Epictetus, the Greek Stoic philosopher, is reported to have said, "Men are disturbed not by things, but by the views which they take of those things." We would do well to remember this piece of sage wisdom when confronting the seemingly stressful realities of everyday life. How often do your views distort
your circumstances and introduce needless stress into your life?
Circumstances may indeed be fixed and out of your control, but your views are yours for the changing. Sometimes simply taking a different perspective in thought can cause an immediate relief in feeling. An ample illustration of this fact can be seen in how two similar events can produce two vastly different
reactions. Take, for instance, an event familiar to us all: driving around downtown and encountering one red traffic light after another.
Even on those occasions when you are not in a hurry to be anywhere in particular, is it not true that such an insignificant chain of events can infuriate you to the point where you are cursing the gods and bemoaning your fate? And yet at other times you drive around in a relaxed daze, impervious to the onslaught of red. Indeed, who does not enjoy sitting around on the couch doing sweet nothing? Revealing is the fact that a car is pretty much a mobile couch!
Epictetus divided the nature of reality into two categories: things we can control and things we cannot control. The former he termed prohairetic things; the latter he termed aprohairetic things. Examples of prohairetic things include your thoughts, your values, your beliefs, your morals, your opinions, your desires, and your emotions. Examples of aprohairetic things include food served cold, late parcel deliveries, slow trains, long lines, noisy lawnmowers, and red lights. Although you might not be able to achieve the Stoic goal of complete detachment from aprohairetic reality (after all, being mugged in a
dark alley is not simply an inconvenient occurrence!), if you are honest with yourself, you will no doubt appreciate how much you tend to overreact to the most inconsequential of happenings, thereby introducing stress into what could otherwise be a blissful existence -- at least until the next bill arrives.
The simple fact is that stress does not exist in the events around you. Stress is a product of your own mind. If stress existed in events themselves, then everyone would react to so-called stressful events with the same level of stress. Yet surely you know from your own experience that different people have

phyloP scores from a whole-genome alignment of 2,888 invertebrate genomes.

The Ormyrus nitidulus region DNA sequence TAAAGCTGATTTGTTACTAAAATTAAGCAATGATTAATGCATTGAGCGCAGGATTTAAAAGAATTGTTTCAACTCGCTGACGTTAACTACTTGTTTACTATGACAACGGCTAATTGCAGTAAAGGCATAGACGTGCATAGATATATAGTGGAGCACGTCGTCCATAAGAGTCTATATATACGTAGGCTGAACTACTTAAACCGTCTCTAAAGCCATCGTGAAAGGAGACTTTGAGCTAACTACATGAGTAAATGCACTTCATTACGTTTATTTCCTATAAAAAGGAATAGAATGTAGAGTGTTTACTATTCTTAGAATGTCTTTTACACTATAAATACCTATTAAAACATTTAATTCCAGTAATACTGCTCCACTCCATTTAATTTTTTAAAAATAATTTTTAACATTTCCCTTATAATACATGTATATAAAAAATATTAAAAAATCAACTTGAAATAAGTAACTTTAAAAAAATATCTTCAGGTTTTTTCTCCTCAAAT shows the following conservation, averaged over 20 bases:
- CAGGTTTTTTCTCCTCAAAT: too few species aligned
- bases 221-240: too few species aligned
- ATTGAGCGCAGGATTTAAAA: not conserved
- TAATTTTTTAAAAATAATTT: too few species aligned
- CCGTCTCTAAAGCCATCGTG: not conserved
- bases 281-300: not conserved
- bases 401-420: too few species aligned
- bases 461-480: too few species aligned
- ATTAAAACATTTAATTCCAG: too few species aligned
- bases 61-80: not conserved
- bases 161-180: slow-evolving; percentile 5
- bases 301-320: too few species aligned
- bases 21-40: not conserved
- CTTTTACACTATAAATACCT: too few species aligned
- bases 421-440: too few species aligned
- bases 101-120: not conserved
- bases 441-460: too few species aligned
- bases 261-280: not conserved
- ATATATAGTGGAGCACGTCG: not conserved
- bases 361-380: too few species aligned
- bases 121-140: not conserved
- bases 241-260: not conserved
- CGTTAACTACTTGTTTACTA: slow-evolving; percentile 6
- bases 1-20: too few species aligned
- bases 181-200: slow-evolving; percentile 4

different stress thresholds, different stress fuses, as it were. Some people grin their way through a tornado, whereas other people grate their way through a lottery win ("What am I supposed to do with all this money? What if I do not manage it properly? Why did this happen to me?"!) Perhaps the headline found in one national newspaper speaks volumes: WOMAN 'UNEXCITED' BY $16M LOTTERY WIN.
Epictetus taught that the individual who succeeds in firmly establishing the distinctions between the prohairetic and the aprohairetic will live a life unencumbered by the stress-inducing tendencies of the untamed human mind. Such an individual will reach the state known as ataraxia, or a serene state of
mind. Another quote from the master stress-blesser: "I must die. Must I then die lamenting? I must be put in chains. Must I then also lament? I must go into exile. Does any man then hinder me from going with smiles and cheerfulness and contentment?"
Epictetus was not the only Stoic philosopher who understood the self-created nature of stress. Marcus Aurelius, another philosopher writing in the Stoic tradition, said, "Outward things cannot touch the soul, not in the least degree; nor have they admission to the soul, nor can they turn or move the soul; but the soul turns and moves itself alone."
Or perhaps more relevant to our own times, particularly with the rising gas prices of the day: I must dump my lead foot on the brake and stop at yet another red light. Does anything hinder me from gloating over the few cents I have saved with my increased fuel economy? My spouse has cheated on me. Does anything hinder me from pulling out the prenup and winning custody of the PlayStation?